This is How Television Creates a Little Satanist Girl


A twenty-first-century version of an old character is coming back to television. Netflix is about to release their series, The Chilling Adventures of Sabrina the Teenage Witch.

The Sabrina character has a long history. Understanding the implications of that history provides insight for those baffled by Satanism’s increasing popularity among young people. It helps people understand how normal young girls might easily become the Satanists next door.

The Little Girl Satanist Next Door

Sabrina’s Long Career

Sabrina the witch started off in 1962 as a character in the sixties-era “Archie” series of comic books. When those characters came to television in 1969, Sabrina proved to be popular. CBS “spun off” a separate series based on the character, which ran from 1970 to 1974.

Eventually, Sabrina appeared on all three major television networks and then made the transition to cable TV. In 1996, the character was revived in the live action series, Sabrina, the Teenage Witch. The popular show ran for seven seasons. The animated Sabrina was again trotted out as a made-for-TV movie in 2002 and another series in 2003-2004. In 2013, the animation became computerized for a last run under the title Sabrina: Secrets of a Teenage Witch.

Gradualism – A Way to Make Witchcraft Acceptable

Sabrina brought a positive idea of witchcraft to the general public by a gradualistic approach. Each new presentation brought the mainstream ever deeper to that dark world. Perhaps a useful analogy would be the erosion of a rock placed under a continuing drip of water.

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In this way, a radical goal can be accomplished in steps. Consider the social metamorphosis of the idea of divorce. The destruction of the family has always been a goal of the revolutionary left, and easy access to divorce is a part of that agenda. However, that goal could not have been accomplished in one step. It was simply too radical to be accepted by the general population.

However, the culture gradually changed over the course of a century, and Hollywood had much to do with deading society’s reaction to divorce. By 1960, divorce was still frowned upon, but it had become a common feature in film (Disney’s 1959 film The Parent Trap comes to mind). By the end of the twentieth century, most media promoted it and “no-fault divorce” was a part of virtually every state’s legal code.

In 1890, the Ouija board was introduced to the market. Many people rejected it. Others were fascinated by its dark attractions and engaged in this dangerous portal to the occult. It was but one more manner in which the occult found its ways into the mainstream.

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Appeal to an Impressionable Audience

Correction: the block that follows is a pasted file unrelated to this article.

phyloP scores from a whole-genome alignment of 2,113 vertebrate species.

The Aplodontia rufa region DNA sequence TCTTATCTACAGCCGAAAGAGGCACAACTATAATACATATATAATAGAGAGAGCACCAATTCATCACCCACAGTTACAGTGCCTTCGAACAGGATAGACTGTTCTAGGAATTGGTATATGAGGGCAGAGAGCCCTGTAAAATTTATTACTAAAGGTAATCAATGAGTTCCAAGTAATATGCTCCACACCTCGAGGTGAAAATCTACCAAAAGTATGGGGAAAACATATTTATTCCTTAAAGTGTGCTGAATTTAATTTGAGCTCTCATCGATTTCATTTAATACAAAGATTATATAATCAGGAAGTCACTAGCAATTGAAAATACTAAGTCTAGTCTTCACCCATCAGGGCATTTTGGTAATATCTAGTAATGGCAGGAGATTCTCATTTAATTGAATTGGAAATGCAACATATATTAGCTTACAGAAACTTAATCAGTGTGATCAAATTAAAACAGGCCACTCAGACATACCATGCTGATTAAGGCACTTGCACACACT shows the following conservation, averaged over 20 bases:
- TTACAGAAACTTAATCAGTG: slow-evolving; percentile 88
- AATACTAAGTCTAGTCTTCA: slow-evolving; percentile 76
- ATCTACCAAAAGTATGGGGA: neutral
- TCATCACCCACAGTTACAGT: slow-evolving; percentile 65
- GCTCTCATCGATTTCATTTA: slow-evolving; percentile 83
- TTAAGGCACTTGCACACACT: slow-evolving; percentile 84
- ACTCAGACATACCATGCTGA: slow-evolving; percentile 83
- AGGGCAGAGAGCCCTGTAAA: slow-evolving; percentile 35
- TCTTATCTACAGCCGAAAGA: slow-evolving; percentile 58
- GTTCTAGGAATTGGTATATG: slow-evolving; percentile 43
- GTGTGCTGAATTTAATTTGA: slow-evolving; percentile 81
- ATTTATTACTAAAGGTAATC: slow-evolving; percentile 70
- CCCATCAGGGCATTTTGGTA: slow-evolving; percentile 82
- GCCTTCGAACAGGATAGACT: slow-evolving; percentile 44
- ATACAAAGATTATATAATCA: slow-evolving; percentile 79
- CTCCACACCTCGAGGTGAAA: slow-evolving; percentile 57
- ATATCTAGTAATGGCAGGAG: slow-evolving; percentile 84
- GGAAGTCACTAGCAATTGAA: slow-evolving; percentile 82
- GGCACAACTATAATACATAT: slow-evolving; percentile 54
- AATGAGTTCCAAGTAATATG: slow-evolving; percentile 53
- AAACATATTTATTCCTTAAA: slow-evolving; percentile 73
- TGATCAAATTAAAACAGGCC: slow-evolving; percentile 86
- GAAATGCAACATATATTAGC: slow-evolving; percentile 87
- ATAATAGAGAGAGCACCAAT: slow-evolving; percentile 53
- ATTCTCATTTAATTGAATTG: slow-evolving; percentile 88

When the Sabrina character entered the scene, there was nothing overtly threatening about this witch. The magic throughout the various series was depicted in a light-hearted manner. Sabrina’s fellow students, not knowing of her powers, related to her as one of a circle of friends. Her supernatural powers were presented as the ability to do things that many tweens and teens wish that they could do, ranging from getting a snack to completing homework.

Sabrina’s primary audience was adolescent girls. All adolescents find themselves in situations that are new and bewildering. For those who often believe that their lives are out of control, Sabrina’s special ability to deal with the problems – or make them go away – had an appeal.

However, all this only prepared for the current Sabrina who degenerates into a far darker character.  An early review of the new series says the new Sabrina has to deal with her, “potential to be one of the most powerful witches ever if she signs Satan’s “Book of the Beast.” However, in doing so, she would be committing to serve Satan’s desires for the rest of her life.”

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Thus, the show moves Satanism from society’s fringes to the mainstream. Some of the show’s features include (using phrases from the above-mentioned review) a “witch coven … rooted in female power,” and “nonbinary characters” combining male and female traits.

The Opening to the Works of Satan

The real harm in such programming comes from in the desire to emulate the characters. Some Sabrina fans will decide to investigate further, in hopes of gaining such supernatural powers for themselves.

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Satan is ready for them. He will eagerly claw his way into their psyches. Those who accept his false promises of supernatural ability will willingly forfeit their souls. Believing that they can manipulate demons, they will become the servants of those demons.